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Moose Management Success in the Lower Yukon
Asking people to hunt more moose hardly seems like a problem. But after telling three generations of people not to harvest moose, specifically cows; it may be difficult to tell people to do otherwise.
Historically, up until the late 1980s, moose on the Lower Yukon existed at very low levels and most areas had few or no moose at all. Of the few moose that were present, people harvested a high percentage of both bulls and cows which prevented the population from growing in otherwise suitable habitat.
Suitable moose habitat and a desire amongst local people to have more moose close to home led to specific wildlife management objectives directed at moose population growth and expansion. The objective was to simply allow moose to fill the available habitat. Cooperative efforts between local people and biologists over a long steady period achieved the desired result. Moose abundance on the Lower Yukon has improved dramatically. In fact, moose are now so plentiful there is currently a large harvestable moose surplus!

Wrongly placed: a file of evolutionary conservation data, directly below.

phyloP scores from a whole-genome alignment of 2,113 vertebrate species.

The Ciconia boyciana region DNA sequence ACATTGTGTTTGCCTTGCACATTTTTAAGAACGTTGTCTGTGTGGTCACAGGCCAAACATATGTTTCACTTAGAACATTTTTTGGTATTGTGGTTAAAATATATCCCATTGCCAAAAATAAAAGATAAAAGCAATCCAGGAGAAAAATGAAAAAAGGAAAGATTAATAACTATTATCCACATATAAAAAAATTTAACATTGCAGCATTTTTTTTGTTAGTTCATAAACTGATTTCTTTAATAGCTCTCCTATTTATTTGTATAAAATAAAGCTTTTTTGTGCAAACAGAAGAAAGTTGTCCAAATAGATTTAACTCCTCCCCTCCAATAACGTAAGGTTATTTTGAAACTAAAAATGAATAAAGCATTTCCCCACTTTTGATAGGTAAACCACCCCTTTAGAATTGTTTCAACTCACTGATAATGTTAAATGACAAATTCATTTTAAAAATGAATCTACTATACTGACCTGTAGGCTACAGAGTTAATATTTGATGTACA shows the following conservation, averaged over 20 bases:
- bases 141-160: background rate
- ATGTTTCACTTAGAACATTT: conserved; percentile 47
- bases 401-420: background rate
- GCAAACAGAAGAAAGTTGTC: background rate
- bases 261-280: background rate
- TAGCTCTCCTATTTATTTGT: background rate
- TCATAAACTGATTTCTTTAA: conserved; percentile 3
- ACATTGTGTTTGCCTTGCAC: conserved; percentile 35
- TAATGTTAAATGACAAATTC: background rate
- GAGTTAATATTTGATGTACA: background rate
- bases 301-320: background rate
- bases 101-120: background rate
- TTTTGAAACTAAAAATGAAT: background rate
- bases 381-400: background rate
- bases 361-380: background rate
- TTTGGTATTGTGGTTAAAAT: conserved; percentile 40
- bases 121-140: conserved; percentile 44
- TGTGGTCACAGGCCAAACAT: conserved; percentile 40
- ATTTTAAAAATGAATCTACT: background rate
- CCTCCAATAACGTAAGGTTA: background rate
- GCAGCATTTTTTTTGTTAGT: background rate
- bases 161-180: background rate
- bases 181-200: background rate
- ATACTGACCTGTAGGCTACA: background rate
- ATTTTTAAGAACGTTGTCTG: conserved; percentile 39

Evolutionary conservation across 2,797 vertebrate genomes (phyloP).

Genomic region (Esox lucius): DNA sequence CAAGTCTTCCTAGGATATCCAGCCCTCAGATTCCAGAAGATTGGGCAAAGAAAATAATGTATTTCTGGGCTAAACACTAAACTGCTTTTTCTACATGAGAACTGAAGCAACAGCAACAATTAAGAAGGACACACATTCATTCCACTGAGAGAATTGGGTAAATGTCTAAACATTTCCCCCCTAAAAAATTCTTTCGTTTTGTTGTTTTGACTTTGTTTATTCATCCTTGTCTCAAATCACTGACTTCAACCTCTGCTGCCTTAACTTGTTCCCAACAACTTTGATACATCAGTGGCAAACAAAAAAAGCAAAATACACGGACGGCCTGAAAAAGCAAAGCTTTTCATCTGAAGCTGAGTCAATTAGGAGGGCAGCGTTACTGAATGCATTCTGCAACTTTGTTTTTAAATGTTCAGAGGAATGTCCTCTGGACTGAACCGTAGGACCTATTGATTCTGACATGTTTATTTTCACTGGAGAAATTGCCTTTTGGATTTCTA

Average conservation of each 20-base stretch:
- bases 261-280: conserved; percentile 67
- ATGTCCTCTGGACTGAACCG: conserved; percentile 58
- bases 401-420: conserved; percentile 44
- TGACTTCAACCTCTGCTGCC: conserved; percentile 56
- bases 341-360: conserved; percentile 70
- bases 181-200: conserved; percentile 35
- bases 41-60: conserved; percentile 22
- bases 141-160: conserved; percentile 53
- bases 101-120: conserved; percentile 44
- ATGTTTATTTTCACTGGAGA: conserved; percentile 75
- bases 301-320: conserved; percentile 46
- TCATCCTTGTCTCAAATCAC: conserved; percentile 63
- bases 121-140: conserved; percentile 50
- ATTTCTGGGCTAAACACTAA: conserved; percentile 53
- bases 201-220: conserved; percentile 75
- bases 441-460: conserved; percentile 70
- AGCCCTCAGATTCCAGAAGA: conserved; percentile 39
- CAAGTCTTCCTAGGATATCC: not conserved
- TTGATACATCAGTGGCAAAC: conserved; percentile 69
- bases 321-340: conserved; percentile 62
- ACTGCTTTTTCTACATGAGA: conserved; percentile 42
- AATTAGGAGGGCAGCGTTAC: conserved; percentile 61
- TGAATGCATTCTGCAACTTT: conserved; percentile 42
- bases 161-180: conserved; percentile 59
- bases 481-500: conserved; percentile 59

In the early 80’s and before, if a moose was spotted, it was hunted until it was on the table. Because moose were so hard to come by, people on the lower Yukon had to travel quite far up river toward larger populations to find moose. Some people were traveling in excess of 200 miles, from villages of Emmonak, Kotlik, Alakanuk to the lower portions of the Innoko River near Holy Cross and up to Shageluk. Traveling long distances to find moose accompanied by rising gas prices created hardship.